For people who want to look and feel healthier, Sea Island nutritionist Joyce Mattox has a simple message: Eat more seafood.
“We want people to look and feel their very best,” she said Tuesday. “What’s an easier way than delicious, local seafood? The beauty is that seafood can really make a difference in how your body performs and how it ages.”
Mattox and other area leaders have joined together as part of a national heart-health initiative, Seafood Nutrition Partnership, to raise awareness about the health benefits of a diet rich in seafood. The program is aimed at getting people to pledge to eat seafood at least twice a week, as recommended by government guidelines.
Mattox, who has been advising people on their diets for more than 20 years, said seafoods — like shrimp, fish and clams — can be just as filling as fatty, fried foods, but without that “after fast-food feeling.”
“Seafood has fat, but it’s very satisfying,” she said. “Seafood rejuvenates. Some foods are abusive, like junk food. You eat it, and you have that quick little high that falls in a few seconds. It’s not that way with seafood. It gives you satisfaction for five to six hours because it stays with you.”
As a dietician, Mattox also said seafoods are rich in omega-3 fatty acids, which helps ease joint pain and can even help clear up skin issues like eczema.
“All that fish oil makes your joints juicy and feel good,” she said. “It makes them feel good again. I have eczema and I eat fish two times a week, and my eczema has almost gone away.”
While eating seafood isn’t a cure-all for conditions and diseases, it can help reduce cholesterol and overall weight gain, Mattox said. Even Brunswick Mayor Cornell Harvey has jumped aboard the campaign.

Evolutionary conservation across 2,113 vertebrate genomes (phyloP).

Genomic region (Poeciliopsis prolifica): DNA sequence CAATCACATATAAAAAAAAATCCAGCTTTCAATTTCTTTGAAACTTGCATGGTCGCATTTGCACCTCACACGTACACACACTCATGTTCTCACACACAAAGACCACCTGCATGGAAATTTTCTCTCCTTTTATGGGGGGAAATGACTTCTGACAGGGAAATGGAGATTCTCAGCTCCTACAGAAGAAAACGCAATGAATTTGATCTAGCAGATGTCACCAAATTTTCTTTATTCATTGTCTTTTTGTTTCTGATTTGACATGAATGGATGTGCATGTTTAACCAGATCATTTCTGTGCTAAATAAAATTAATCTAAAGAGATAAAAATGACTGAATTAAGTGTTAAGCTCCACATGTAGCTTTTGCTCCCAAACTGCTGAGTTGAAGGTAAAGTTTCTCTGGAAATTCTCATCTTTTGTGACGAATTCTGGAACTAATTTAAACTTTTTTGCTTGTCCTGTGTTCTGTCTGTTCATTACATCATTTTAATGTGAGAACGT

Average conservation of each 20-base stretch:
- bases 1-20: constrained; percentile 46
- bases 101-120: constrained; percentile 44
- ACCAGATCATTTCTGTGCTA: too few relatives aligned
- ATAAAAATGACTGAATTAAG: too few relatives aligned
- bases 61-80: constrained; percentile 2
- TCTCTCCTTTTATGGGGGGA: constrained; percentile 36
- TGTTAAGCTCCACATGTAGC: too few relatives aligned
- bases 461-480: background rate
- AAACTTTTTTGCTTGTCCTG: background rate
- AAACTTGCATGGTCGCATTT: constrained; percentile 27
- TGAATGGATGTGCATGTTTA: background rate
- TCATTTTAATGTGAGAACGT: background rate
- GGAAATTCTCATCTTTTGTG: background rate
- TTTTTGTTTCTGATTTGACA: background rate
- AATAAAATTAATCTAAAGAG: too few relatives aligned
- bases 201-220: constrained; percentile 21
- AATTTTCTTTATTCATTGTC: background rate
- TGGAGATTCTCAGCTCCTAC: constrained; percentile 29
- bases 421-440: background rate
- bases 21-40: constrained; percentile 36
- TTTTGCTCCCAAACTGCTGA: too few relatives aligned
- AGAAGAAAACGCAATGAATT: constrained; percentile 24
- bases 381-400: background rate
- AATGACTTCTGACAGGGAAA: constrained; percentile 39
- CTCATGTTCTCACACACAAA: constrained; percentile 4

“I became a Seafood Nutrition Partnership Ambassador last year, and I pledged to eat seafood at least twice a week,” he said in a statement. “I took the pledge very seriously, and also began taking better care of my overall health. Today, I’m in the best shape I’ve been in since the military, and it all started by simply eating more seafood.”
Lucky for Harvey and other locals, seafood is not in short supply in the Golden Isles. At St. Simons Seafood, a market on Demere Road, owner BJ Egeman said she’s seeing more and more people switch to seafood for their health.
“I sell a lot of grouper, salmon, triple tail and flounder, actually,” she said at her store on Tuesday. “The grouper is going to be meatier, because it comes off in bigger chucks. Some of the others are flakier. Personally, I love shrimp. I eat shrimp every day.”
Egeman has owned her store for nearly 20 years, and sells a variety of seafood, ranging from wild-caught Georgia shrimp to freshly made crab cakes ready for the frying pan. She said she sees many of her customers coming in to buy fresh seafood as part of a healthy diet.
“A lot of people have to eat salmon because of their cholesterol,” she said. “A lot of people have to lose weight, so they go with the white fish, like grouper, mainly.”
It’s not just the customers dropping a few pounds by trading out a cheeseburger for a fish filet, though.
“I can eat flounder in the morning and at night for two-and-a-half days and drop about four pounds,” Egeman said. “It is just because it’s so light. The founder I love to sauté with oil, butter, lemon, dill and capers.”
On average, Egeman said she eats fish about twice a week, and scallops about once a week. She recognizes that fresh fish can be expensive, but “you get what you pay for,” she said.
Like Egeman, Mattox said simple meals are a good way for people new to seafood to give it a try.
“Seafood doesn’t take a lot to cook,” Mattox said. “How hard is to take a piece of fish, put it on parchment paper, put dijon mustard and basil, and rub it on that fish? Take a sweet potato and put it in the oven at 400 to 450 degrees for about 10 minutes. You’ve got your whole meal and it’s delicious.”
Mattox also said frozen fish offers the same nutritional value as fresh-caught fish. Part of a nutritious meal is balancing what’s served along with the fish, Mattox added.
“Make half your plate vegetables, and a quarter protein, and the other quarter a bean or starch that you like,” Mattox said.